At the heart of an ER program is the objective of providing L2 learners with the opportunity to read extensively, typically at a rate of one book per week, silently and independently over an extended period [5]. The main objective is for students to read fluently and focus on understanding the meaning of the texts, which is why it is crucial that the books are at the right level for the students. These principles are what Waring and McLean [10] considered the “core elements” of ER, as it has been operationalized in the literature. However, according to the authors, there are other “variable elements”, many of which were included in the Top Ten Principles of ER [5], that may or may not be present, such as reading exclusively for pleasure or allowing students to choose books.
Research suggests that ER is beneficial for different L2 aspects, including reading fluency [11,12,13,14], and reading comprehension [15,16]. There is also evidence that reading books in an L2 contributes to vocabulary learning. Nakanishi’s meta-analysis on ER research [4] found that the effect of ER for vocabulary learning was larger (d = 1.25) than for reading comprehension (d = 0.72) or reading speed (d = 0.61).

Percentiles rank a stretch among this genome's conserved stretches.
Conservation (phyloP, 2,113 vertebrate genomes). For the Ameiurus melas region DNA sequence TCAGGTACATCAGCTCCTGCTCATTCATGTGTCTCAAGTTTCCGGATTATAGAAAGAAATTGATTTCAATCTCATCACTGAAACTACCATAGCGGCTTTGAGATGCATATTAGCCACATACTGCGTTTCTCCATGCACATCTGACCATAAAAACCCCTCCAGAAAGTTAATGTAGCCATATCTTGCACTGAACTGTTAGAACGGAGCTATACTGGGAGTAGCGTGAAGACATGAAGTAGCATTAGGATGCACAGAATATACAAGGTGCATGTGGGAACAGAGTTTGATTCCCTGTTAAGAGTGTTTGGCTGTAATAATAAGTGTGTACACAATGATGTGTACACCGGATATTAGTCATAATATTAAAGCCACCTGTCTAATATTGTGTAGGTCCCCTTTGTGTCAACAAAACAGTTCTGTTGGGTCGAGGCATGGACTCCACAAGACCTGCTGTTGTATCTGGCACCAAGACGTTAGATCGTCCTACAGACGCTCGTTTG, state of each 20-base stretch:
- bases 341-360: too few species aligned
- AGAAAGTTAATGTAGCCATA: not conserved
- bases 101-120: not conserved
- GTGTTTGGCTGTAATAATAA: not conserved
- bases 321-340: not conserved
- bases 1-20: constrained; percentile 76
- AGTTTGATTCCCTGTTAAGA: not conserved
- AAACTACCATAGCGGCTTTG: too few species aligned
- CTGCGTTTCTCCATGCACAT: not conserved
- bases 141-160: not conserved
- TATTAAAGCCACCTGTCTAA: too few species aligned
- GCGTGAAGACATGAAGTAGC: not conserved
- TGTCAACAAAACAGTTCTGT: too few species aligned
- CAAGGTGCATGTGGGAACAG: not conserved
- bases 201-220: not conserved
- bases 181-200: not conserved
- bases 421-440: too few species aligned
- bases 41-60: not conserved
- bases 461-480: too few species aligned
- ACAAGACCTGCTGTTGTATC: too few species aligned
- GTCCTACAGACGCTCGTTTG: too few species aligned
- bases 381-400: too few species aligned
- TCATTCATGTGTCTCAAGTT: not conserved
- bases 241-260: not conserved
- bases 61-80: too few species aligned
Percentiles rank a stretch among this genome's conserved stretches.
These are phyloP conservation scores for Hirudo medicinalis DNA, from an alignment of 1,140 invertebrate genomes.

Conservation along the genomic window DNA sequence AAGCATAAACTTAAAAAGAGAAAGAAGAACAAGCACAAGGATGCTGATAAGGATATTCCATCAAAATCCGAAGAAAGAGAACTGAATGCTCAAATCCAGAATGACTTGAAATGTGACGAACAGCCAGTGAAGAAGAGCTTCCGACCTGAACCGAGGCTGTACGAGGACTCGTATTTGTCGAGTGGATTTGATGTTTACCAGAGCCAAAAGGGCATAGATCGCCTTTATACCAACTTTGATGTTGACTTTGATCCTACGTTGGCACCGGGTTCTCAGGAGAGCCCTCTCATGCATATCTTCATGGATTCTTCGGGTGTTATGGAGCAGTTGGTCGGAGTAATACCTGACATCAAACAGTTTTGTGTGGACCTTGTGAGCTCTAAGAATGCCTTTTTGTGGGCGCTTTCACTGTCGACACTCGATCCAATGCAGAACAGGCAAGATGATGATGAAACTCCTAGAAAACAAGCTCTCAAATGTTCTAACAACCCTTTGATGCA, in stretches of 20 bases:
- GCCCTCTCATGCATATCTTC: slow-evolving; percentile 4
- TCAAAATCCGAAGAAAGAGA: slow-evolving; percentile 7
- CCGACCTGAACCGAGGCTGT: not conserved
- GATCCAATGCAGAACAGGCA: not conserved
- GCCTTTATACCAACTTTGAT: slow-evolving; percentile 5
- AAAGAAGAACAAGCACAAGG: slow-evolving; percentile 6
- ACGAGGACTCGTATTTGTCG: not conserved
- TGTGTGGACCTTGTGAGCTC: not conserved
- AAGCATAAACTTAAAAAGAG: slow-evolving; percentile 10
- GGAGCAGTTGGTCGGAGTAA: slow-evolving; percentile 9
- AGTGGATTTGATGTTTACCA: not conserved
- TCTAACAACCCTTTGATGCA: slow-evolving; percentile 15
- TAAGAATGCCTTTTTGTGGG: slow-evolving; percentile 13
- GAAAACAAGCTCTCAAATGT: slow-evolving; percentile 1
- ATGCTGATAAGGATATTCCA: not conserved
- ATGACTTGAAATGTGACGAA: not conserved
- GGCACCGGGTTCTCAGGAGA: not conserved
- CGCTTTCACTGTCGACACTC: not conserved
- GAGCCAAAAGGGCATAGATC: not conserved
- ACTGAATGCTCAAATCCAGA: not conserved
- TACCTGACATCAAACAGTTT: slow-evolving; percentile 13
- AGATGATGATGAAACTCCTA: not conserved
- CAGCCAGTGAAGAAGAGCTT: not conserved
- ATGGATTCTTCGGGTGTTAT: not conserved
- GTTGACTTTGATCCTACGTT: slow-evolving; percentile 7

Numerous studies have demonstrated that L2 learners can expand their vocabulary through reading. Empirical support is derived, in part, from controlled investigations in which participants read one or a few books containing a subset of target words that were not readily available beyond the confines of the book(s). Waring and Takaki [17] examined the learning of 25 non-words that replaced real words in one graded reader (5872 words) in the case of 15 Japanese college students. The results of the immediate post-tests showed that on average, participants were able to recognize the form of 15.3 of the target words, the meaning of 10.6 and were able to translate 4.6. These gains decayed over time to 8.4 target words on the form-recognition test, 6.1 on the meaning-recognition test and 0.9 in the translation test.